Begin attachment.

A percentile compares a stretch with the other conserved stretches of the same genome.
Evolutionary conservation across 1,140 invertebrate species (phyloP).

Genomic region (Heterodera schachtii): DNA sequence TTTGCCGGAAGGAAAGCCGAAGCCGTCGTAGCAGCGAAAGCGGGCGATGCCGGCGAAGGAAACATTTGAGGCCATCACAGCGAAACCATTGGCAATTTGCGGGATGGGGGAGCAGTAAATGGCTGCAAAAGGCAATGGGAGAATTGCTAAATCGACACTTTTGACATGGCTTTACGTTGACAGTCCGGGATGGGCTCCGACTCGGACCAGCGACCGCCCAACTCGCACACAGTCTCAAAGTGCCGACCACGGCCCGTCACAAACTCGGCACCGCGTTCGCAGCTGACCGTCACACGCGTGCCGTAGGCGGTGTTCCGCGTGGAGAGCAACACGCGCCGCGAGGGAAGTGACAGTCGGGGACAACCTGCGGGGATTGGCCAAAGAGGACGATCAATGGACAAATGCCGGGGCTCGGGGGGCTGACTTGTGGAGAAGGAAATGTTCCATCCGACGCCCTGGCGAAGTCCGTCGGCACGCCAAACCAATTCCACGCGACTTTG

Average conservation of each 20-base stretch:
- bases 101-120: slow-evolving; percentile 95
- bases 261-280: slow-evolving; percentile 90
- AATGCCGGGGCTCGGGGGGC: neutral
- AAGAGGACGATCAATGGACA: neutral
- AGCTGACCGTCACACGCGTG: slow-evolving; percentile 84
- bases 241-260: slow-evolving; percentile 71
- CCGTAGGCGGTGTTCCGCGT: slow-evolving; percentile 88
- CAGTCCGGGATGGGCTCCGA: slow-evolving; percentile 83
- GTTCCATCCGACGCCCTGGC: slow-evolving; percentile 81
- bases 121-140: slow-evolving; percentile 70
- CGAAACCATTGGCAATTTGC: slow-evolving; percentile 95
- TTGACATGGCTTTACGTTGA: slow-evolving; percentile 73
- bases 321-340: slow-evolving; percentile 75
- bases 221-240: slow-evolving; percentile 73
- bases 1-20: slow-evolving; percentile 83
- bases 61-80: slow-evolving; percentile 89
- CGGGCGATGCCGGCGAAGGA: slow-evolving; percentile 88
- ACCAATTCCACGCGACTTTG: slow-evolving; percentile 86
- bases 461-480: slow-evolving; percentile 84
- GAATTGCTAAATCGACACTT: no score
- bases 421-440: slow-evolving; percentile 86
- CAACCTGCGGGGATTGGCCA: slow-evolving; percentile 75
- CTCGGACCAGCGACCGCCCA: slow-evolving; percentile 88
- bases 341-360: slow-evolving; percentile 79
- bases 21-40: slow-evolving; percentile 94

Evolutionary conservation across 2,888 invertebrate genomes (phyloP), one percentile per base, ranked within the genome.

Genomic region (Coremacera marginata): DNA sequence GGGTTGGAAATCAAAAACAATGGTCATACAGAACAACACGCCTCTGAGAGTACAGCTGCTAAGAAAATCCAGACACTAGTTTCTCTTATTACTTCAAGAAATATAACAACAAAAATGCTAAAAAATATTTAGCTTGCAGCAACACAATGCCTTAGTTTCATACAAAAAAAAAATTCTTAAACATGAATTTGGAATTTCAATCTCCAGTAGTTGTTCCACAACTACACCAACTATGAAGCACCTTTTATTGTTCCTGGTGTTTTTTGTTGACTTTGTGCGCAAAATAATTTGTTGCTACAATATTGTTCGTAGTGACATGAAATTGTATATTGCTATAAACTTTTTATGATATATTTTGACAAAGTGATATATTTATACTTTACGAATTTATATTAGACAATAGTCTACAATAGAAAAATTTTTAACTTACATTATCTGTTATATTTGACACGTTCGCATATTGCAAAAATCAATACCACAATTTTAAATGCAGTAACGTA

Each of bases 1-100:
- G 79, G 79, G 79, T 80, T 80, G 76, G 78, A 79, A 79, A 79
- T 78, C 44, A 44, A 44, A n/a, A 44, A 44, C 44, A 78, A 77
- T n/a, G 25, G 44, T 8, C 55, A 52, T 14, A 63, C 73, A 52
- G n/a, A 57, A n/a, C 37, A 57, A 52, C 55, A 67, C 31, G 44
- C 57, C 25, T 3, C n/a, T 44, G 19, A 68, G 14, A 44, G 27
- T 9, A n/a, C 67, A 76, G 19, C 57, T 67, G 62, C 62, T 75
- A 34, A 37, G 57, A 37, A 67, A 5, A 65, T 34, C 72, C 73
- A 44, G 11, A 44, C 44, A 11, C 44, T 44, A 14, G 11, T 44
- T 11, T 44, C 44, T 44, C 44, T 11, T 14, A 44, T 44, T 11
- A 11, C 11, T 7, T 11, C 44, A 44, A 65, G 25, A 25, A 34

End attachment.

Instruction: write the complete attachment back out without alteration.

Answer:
A percentile compares a stretch with the other conserved stretches of the same genome.
Evolutionary conservation across 1,140 invertebrate species (phyloP).

Genomic region (Heterodera schachtii): DNA sequence TTTGCCGGAAGGAAAGCCGAAGCCGTCGTAGCAGCGAAAGCGGGCGATGCCGGCGAAGGAAACATTTGAGGCCATCACAGCGAAACCATTGGCAATTTGCGGGATGGGGGAGCAGTAAATGGCTGCAAAAGGCAATGGGAGAATTGCTAAATCGACACTTTTGACATGGCTTTACGTTGACAGTCCGGGATGGGCTCCGACTCGGACCAGCGACCGCCCAACTCGCACACAGTCTCAAAGTGCCGACCACGGCCCGTCACAAACTCGGCACCGCGTTCGCAGCTGACCGTCACACGCGTGCCGTAGGCGGTGTTCCGCGTGGAGAGCAACACGCGCCGCGAGGGAAGTGACAGTCGGGGACAACCTGCGGGGATTGGCCAAAGAGGACGATCAATGGACAAATGCCGGGGCTCGGGGGGCTGACTTGTGGAGAAGGAAATGTTCCATCCGACGCCCTGGCGAAGTCCGTCGGCACGCCAAACCAATTCCACGCGACTTTG

Average conservation of each 20-base stretch:
- bases 101-120: slow-evolving; percentile 95
- bases 261-280: slow-evolving; percentile 90
- AATGCCGGGGCTCGGGGGGC: neutral
- AAGAGGACGATCAATGGACA: neutral
- AGCTGACCGTCACACGCGTG: slow-evolving; percentile 84
- bases 241-260: slow-evolving; percentile 71
- CCGTAGGCGGTGTTCCGCGT: slow-evolving; percentile 88
- CAGTCCGGGATGGGCTCCGA: slow-evolving; percentile 83
- GTTCCATCCGACGCCCTGGC: slow-evolving; percentile 81
- bases 121-140: slow-evolving; percentile 70
- CGAAACCATTGGCAATTTGC: slow-evolving; percentile 95
- TTGACATGGCTTTACGTTGA: slow-evolving; percentile 73
- bases 321-340: slow-evolving; percentile 75
- bases 221-240: slow-evolving; percentile 73
- bases 1-20: slow-evolving; percentile 83
- bases 61-80: slow-evolving; percentile 89
- CGGGCGATGCCGGCGAAGGA: slow-evolving; percentile 88
- ACCAATTCCACGCGACTTTG: slow-evolving; percentile 86
- bases 461-480: slow-evolving; percentile 84
- GAATTGCTAAATCGACACTT: no score
- bases 421-440: slow-evolving; percentile 86
- CAACCTGCGGGGATTGGCCA: slow-evolving; percentile 75
- CTCGGACCAGCGACCGCCCA: slow-evolving; percentile 88
- bases 341-360: slow-evolving; percentile 79
- bases 21-40: slow-evolving; percentile 94

Evolutionary conservation across 2,888 invertebrate genomes (phyloP), one percentile per base, ranked within the genome.

Genomic region (Coremacera marginata): DNA sequence GGGTTGGAAATCAAAAACAATGGTCATACAGAACAACACGCCTCTGAGAGTACAGCTGCTAAGAAAATCCAGACACTAGTTTCTCTTATTACTTCAAGAAATATAACAACAAAAATGCTAAAAAATATTTAGCTTGCAGCAACACAATGCCTTAGTTTCATACAAAAAAAAAATTCTTAAACATGAATTTGGAATTTCAATCTCCAGTAGTTGTTCCACAACTACACCAACTATGAAGCACCTTTTATTGTTCCTGGTGTTTTTTGTTGACTTTGTGCGCAAAATAATTTGTTGCTACAATATTGTTCGTAGTGACATGAAATTGTATATTGCTATAAACTTTTTATGATATATTTTGACAAAGTGATATATTTATACTTTACGAATTTATATTAGACAATAGTCTACAATAGAAAAATTTTTAACTTACATTATCTGTTATATTTGACACGTTCGCATATTGCAAAAATCAATACCACAATTTTAAATGCAGTAACGTA

Each of bases 1-100:
- G 79, G 79, G 79, T 80, T 80, G 76, G 78, A 79, A 79, A 79
- T 78, C 44, A 44, A 44, A n/a, A 44, A 44, C 44, A 78, A 77
- T n/a, G 25, G 44, T 8, C 55, A 52, T 14, A 63, C 73, A 52
- G n/a, A 57, A n/a, C 37, A 57, A 52, C 55, A 67, C 31, G 44
- C 57, C 25, T 3, C n/a, T 44, G 19, A 68, G 14, A 44, G 27
- T 9, A n/a, C 67, A 76, G 19, C 57, T 67, G 62, C 62, T 75
- A 34, A 37, G 57, A 37, A 67, A 5, A 65, T 34, C 72, C 73
- A 44, G 11, A 44, C 44, A 11, C 44, T 44, A 14, G 11, T 44
- T 11, T 44, C 44, T 44, C 44, T 11, T 14, A 44, T 44, T 11
- A 11, C 11, T 7, T 11, C 44, A 44, A 65, G 25, A 25, A 34